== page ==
DR RADICA MAHASE
I AM 40-years-old and I have Down syndrome and autism. When I was growing up it didn’t really have a school for me. But my mother was a teacher in a primary school and she made sure that I got an education. Every single day when she came home she would sit and do schoolwork with me. I completed up to form five right there at home with her. When I was 20 years old she signed me up two times to write CXC exams privately and I got five subjects.
In addition to teaching me schoolwork she taught me to be aware of everything that is happening in my country. She used to make me read the newspaper every day. I still do that today. And I go online and I read world news too. And after I read it she and I would discuss what was happening. I grew up very aware of politics, race and inequality.
If I have gone to university I would have probably done a degree in politics or economics. But because I was different I didn’t have that option. My mother was always worried about me. She used to say to me, “Tommy, this world is not a nice world for you. You are too special for this world. People won’t know how to treat you. They will stare and they will judge you and be nasty to you.” And I understood why she used to tell me that because all I really got from the world was stares and judgments and condemnations.
But I always wanted more. I always wanted to be involved in something that would be “for the greater good”, something that could make a difference. And that’s why every election – both local and general, I always make it a point to find out about the candidates and to read the manifestos for the parties. I find it all interesting and I probably know more than the average citizens about candidates, etc, when elections come around.
That’s why it is so annoying when I see the candidates reaction to me. On so many occasions when they walk around in our area and I come out to see them they act as though it’s a waste of time to just slow down and talk to me for a few minutes. I think they think that I won’t go to vote so why should they bother to meet me. Or maybe they believe that I won’t understand anything they’re saying? I don’t know what it is but I can tell you, at elections time is when I most feel like a second-class citizen in TT.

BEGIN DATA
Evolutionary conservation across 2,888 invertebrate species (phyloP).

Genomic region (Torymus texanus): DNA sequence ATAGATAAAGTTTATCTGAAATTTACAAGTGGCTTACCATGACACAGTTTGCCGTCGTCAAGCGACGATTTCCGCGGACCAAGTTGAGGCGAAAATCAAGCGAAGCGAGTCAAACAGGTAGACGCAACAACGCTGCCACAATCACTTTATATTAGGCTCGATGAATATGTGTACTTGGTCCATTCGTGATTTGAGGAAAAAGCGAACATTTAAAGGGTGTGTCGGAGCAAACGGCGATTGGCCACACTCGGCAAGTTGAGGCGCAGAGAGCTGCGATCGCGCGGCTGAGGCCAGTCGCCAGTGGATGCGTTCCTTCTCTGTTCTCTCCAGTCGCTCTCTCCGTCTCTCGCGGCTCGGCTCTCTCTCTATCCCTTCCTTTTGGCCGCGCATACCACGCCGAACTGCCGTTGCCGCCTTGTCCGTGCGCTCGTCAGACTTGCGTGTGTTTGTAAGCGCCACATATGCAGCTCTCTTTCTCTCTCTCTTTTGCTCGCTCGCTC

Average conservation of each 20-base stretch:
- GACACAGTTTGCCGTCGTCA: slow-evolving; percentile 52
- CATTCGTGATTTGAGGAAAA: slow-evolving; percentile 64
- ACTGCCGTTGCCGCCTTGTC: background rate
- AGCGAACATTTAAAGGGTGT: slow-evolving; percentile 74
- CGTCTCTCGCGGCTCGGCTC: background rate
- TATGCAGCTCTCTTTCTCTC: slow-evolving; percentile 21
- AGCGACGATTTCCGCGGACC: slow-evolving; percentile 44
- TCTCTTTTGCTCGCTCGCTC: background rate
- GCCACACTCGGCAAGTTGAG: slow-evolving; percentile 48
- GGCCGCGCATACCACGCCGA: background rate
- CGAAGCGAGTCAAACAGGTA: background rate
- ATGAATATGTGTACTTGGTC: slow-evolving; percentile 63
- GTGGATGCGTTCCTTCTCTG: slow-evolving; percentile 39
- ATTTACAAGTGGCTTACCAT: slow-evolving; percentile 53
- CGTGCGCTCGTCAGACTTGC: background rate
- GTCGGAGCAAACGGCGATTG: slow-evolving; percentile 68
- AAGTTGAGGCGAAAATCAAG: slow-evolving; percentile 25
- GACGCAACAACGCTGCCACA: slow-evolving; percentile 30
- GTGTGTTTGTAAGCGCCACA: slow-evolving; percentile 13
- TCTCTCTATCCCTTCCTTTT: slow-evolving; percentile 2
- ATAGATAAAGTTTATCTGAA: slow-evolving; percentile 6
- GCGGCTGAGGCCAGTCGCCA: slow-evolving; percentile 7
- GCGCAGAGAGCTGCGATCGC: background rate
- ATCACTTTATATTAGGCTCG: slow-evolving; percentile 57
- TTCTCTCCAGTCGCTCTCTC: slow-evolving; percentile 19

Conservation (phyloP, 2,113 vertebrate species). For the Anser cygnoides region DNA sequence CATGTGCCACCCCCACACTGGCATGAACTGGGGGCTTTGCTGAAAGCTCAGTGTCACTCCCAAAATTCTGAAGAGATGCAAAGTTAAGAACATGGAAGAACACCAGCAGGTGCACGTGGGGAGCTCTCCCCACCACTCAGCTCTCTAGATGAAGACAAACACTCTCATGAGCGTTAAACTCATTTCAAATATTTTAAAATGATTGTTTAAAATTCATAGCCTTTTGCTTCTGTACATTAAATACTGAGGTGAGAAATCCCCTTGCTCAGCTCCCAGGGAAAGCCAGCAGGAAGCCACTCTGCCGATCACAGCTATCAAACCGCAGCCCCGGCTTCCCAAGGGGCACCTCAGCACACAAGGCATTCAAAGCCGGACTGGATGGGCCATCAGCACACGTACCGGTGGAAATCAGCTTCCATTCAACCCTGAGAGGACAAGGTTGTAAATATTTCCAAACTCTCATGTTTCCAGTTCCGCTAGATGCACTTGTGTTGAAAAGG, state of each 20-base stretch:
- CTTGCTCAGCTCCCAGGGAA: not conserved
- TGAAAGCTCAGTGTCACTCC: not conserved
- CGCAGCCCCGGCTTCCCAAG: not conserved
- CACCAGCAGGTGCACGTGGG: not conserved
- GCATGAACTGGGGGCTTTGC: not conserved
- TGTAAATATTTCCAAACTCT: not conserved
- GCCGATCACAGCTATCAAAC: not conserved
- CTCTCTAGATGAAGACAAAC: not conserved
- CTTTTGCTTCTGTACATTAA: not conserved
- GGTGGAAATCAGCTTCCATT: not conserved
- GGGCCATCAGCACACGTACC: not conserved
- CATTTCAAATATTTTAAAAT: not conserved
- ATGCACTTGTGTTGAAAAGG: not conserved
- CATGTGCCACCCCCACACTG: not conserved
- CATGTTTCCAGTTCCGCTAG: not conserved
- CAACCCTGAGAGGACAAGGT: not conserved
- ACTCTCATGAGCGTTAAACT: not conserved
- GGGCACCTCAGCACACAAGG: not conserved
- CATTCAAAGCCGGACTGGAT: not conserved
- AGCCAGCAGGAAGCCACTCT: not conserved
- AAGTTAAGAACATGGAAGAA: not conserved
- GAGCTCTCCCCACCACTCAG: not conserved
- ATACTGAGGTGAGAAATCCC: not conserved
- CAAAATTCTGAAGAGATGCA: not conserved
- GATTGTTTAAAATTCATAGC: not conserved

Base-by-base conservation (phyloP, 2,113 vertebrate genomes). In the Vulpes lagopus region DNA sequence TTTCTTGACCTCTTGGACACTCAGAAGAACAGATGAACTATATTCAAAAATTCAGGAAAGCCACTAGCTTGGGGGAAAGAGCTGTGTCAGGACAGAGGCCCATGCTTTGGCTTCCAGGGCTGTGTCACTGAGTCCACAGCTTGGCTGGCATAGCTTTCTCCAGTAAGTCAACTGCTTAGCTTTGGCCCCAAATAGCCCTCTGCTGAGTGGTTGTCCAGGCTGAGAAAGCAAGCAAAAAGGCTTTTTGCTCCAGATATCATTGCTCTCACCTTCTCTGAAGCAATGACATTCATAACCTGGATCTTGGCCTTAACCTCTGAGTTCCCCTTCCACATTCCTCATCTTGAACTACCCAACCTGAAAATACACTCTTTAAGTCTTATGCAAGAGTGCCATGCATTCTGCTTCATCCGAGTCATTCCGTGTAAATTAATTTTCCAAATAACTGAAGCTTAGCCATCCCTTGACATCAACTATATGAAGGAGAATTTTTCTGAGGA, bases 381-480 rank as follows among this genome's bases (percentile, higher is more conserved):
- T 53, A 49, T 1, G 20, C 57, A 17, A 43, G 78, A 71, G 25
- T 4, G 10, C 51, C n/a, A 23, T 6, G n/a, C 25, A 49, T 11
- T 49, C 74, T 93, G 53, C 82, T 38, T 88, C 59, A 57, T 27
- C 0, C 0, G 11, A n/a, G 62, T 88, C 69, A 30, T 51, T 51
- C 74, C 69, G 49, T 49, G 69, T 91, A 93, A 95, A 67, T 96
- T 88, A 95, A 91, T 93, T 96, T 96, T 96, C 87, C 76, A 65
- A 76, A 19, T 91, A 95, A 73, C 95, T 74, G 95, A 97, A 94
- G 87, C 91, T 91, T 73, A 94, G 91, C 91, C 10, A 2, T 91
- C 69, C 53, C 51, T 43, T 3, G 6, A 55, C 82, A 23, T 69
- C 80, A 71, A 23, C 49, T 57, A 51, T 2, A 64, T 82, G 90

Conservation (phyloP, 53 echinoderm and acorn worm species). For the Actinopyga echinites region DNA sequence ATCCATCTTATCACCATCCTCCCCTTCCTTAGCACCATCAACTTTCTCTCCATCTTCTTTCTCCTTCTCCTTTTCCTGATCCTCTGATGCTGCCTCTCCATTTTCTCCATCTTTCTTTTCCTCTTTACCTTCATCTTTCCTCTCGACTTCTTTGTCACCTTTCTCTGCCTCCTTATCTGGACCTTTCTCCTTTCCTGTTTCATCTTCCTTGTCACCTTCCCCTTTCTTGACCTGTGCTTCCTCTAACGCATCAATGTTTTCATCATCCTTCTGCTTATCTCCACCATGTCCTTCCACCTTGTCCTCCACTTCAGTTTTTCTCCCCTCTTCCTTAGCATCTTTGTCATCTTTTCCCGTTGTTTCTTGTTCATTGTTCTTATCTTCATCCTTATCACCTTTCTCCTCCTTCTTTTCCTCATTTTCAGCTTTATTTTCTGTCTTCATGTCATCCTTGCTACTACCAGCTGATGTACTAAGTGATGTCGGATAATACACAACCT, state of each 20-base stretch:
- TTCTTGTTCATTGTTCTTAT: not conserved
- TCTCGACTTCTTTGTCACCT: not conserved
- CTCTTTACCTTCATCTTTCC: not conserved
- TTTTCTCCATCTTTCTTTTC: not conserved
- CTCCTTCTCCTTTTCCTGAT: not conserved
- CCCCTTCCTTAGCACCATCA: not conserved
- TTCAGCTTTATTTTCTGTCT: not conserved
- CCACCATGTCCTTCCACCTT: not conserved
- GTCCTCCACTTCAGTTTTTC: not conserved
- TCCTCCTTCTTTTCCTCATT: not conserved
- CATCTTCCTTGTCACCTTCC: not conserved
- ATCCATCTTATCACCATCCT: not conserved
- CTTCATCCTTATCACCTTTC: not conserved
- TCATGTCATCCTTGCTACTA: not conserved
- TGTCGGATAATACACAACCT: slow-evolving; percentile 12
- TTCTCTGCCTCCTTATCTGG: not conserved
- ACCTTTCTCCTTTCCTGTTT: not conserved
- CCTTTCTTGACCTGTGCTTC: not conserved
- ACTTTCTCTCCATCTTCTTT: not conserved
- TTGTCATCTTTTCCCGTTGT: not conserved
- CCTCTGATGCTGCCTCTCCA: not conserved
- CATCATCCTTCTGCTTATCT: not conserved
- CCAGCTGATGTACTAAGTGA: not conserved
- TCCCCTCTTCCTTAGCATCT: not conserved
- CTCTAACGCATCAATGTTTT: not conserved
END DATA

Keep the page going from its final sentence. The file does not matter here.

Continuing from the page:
And it’s also because when I go to vote I always get some kind of bad treatment. One time I went to vote and one of the officers said to another officer, “He could even read? He go know what to do? Lord why dem so doh stay home instead of making my job hard boy.” Last local government election I had surgery for my leg and I was in a wheelchair and the centre where I went to vote didn’t have a wheelchair ramp so they told me I couldn’t vote. It’s only when my neighbour told them he will call the media that they made some attempt to facilitate me.
I want TT to know that people with special needs have a democratic right to vote and all concessions should be made to ensure that we exercise this right. I also want the politicians in this country to know that people like me can also be interested in politics and elections and we shouldn’t be ignored and treated inferior. We might have special needs or disabilities or whatever you call it, but at the end of the day we are still citizens of this country.
People with special needs shouldn’t be treated like second-class citizens in our own country. It’s unfair to us. Many of us are very intelligent and we deserve a chance to participate in politics at whatever level we chose. Candidates need to stop assuming that we don’t know anything. In fact, a smart politician will take up our issues and campaign for better opportunities for us. A smart politician will treat the special needs population as important and try to get our support. But apparently we don’t have many smart politicians in this country.
Dr Radica Mahase is founder/director, Support Autism T&T
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